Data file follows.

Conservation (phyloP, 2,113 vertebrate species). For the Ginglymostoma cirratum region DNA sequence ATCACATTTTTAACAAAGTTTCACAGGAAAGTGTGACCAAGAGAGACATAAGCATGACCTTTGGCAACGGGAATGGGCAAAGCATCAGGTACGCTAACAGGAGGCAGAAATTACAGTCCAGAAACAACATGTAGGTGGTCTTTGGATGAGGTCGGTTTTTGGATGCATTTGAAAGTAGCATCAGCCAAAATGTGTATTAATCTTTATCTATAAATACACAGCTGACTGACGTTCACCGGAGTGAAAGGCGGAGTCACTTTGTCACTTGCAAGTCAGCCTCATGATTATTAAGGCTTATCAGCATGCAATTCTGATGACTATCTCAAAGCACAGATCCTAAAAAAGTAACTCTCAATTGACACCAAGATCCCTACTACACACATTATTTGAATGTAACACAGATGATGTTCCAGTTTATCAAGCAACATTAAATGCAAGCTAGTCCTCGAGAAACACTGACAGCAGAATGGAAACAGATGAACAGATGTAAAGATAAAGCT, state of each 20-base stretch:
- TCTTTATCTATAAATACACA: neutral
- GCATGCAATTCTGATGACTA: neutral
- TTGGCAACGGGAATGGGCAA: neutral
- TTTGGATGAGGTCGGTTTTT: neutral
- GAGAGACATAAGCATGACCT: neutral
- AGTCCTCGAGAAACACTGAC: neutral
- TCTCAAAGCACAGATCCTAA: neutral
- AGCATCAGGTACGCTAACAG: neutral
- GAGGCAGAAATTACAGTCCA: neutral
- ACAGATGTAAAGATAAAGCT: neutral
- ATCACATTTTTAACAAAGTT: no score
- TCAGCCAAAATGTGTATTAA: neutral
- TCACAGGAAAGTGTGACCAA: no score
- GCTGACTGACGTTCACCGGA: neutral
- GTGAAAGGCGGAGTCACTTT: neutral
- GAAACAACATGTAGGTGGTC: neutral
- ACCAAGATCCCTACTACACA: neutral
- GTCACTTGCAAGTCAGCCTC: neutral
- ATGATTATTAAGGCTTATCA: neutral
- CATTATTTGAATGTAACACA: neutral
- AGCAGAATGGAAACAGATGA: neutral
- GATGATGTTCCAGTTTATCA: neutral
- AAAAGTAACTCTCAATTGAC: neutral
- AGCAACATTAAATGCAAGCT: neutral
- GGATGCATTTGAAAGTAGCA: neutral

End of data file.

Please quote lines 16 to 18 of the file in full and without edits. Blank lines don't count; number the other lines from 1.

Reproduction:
- GTGAAAGGCGGAGTCACTTT: neutral
- GAAACAACATGTAGGTGGTC: neutral
- ACCAAGATCCCTACTACACA: neutral